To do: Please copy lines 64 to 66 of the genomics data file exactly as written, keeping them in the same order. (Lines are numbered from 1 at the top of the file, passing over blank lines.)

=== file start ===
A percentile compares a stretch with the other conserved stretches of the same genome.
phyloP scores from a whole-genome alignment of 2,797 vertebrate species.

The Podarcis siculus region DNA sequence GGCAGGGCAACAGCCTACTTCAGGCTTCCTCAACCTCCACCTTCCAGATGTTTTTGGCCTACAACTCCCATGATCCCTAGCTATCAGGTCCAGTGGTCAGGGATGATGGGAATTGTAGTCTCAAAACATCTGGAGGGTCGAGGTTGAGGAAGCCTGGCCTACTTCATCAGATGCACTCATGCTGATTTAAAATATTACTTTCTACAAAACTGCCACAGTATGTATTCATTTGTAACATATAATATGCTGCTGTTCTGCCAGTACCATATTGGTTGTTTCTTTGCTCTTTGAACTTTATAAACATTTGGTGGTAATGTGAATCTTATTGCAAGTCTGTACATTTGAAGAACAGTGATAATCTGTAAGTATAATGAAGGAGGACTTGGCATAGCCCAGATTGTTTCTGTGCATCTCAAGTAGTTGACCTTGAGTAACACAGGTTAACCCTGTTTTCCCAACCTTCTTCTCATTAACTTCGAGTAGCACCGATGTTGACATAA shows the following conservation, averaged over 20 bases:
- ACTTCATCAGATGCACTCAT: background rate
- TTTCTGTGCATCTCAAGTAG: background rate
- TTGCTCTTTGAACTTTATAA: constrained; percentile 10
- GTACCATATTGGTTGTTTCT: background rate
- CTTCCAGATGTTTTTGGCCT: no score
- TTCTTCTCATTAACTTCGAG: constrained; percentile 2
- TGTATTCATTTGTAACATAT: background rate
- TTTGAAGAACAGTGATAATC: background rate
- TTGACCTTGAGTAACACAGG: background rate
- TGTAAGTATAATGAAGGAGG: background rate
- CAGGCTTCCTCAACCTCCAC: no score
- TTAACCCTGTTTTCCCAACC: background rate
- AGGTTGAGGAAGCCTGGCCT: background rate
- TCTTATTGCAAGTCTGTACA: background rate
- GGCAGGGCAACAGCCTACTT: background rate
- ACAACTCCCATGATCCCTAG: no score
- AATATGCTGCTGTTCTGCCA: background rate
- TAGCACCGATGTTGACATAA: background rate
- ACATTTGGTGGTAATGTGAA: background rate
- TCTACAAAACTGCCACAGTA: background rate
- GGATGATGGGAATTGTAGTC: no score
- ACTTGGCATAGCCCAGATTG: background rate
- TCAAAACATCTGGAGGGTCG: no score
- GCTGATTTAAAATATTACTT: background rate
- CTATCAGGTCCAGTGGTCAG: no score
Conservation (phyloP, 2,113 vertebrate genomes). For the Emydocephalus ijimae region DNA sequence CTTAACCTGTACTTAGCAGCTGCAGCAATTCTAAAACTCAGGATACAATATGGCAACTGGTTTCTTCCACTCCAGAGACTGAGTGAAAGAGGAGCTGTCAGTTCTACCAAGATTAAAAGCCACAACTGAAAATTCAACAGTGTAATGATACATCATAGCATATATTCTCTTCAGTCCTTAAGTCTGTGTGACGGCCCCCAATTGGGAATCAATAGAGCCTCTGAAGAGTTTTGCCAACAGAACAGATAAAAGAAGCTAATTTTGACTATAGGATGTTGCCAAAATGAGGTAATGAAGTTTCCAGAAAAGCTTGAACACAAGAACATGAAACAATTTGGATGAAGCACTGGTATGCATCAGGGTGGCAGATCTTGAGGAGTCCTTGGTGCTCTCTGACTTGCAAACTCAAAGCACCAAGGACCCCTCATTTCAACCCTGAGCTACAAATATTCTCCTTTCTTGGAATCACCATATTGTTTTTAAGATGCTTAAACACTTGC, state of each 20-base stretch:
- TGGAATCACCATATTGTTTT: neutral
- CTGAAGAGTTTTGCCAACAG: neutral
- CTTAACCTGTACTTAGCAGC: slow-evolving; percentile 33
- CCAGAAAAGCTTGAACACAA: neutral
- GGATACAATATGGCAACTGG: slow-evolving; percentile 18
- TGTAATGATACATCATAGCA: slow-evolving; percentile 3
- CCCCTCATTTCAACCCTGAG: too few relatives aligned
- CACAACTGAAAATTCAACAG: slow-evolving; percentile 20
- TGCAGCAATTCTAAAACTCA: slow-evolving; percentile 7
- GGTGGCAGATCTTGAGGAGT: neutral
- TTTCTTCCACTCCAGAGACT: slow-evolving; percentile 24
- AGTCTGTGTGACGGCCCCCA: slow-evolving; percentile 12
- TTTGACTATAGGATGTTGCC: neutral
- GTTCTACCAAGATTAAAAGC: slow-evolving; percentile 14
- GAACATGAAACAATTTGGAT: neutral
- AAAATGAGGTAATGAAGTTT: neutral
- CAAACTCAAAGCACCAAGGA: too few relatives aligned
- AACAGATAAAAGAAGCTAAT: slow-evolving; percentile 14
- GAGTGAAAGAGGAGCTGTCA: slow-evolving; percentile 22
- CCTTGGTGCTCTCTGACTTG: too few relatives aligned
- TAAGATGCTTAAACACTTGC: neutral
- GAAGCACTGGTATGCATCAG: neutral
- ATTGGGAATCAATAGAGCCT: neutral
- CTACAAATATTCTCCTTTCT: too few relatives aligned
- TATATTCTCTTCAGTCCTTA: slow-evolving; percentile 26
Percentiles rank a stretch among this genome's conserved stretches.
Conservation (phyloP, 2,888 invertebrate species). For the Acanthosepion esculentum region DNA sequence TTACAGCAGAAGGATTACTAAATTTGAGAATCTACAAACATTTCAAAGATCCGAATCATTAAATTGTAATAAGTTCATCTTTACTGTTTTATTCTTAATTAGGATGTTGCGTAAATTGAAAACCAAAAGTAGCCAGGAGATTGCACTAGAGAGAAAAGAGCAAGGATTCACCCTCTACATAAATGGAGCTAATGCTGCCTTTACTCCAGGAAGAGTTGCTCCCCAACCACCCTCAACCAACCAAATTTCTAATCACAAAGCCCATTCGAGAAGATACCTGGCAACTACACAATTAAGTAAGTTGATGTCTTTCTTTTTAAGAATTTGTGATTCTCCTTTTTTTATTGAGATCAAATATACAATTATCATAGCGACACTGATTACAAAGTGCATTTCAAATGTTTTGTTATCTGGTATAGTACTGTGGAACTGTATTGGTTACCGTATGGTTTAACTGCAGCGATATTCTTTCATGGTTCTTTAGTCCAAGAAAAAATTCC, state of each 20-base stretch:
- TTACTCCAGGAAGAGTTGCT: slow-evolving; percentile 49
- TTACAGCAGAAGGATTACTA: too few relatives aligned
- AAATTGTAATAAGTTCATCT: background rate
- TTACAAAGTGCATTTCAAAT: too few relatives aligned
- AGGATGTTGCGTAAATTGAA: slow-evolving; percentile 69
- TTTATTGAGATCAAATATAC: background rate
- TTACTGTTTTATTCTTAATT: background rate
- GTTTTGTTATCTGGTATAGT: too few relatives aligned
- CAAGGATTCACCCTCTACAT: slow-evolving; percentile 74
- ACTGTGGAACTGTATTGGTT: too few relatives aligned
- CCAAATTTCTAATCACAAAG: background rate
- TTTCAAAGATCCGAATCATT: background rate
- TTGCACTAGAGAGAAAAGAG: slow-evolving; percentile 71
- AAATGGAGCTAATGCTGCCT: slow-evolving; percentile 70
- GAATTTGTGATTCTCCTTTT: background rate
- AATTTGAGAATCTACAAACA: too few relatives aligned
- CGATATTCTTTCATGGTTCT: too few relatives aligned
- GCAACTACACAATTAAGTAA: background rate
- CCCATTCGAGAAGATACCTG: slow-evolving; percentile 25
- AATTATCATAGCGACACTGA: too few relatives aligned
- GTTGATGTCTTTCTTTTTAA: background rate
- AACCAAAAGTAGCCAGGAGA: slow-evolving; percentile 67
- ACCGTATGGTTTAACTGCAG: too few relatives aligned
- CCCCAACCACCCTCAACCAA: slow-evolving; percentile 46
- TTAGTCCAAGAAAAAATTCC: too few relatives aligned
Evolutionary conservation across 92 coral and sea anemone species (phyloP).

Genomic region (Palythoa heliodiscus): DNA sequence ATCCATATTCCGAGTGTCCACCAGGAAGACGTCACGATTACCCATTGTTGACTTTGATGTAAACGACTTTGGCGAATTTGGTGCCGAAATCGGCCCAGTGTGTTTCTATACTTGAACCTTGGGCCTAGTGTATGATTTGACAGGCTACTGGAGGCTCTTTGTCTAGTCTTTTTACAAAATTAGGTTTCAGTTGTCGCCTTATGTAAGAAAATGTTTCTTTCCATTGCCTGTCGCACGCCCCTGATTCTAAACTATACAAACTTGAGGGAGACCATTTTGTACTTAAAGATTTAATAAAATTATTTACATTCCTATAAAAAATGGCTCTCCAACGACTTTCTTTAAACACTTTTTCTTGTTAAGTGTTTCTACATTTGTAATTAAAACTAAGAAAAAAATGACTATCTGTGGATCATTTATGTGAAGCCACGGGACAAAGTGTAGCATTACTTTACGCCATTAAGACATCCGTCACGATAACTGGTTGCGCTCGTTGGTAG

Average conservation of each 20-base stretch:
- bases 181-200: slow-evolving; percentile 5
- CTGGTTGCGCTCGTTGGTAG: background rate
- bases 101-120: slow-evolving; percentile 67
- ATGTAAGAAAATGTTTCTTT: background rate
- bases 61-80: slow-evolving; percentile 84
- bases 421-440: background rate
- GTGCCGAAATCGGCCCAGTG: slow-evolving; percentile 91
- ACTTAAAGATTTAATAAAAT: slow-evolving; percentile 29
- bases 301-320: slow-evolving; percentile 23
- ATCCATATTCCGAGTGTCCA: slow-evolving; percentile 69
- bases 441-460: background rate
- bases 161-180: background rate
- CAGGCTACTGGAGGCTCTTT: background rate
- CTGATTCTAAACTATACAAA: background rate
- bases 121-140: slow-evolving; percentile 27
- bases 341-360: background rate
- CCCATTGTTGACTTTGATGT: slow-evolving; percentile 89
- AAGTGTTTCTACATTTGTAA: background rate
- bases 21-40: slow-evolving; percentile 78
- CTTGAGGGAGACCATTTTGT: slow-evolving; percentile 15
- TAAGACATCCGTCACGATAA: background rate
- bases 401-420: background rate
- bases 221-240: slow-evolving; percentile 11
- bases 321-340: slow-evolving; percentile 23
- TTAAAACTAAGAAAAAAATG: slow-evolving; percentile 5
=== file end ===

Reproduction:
- GTTTTGTTATCTGGTATAGT: too few relatives aligned
- CAAGGATTCACCCTCTACAT: slow-evolving; percentile 74
- ACTGTGGAACTGTATTGGTT: too few relatives aligned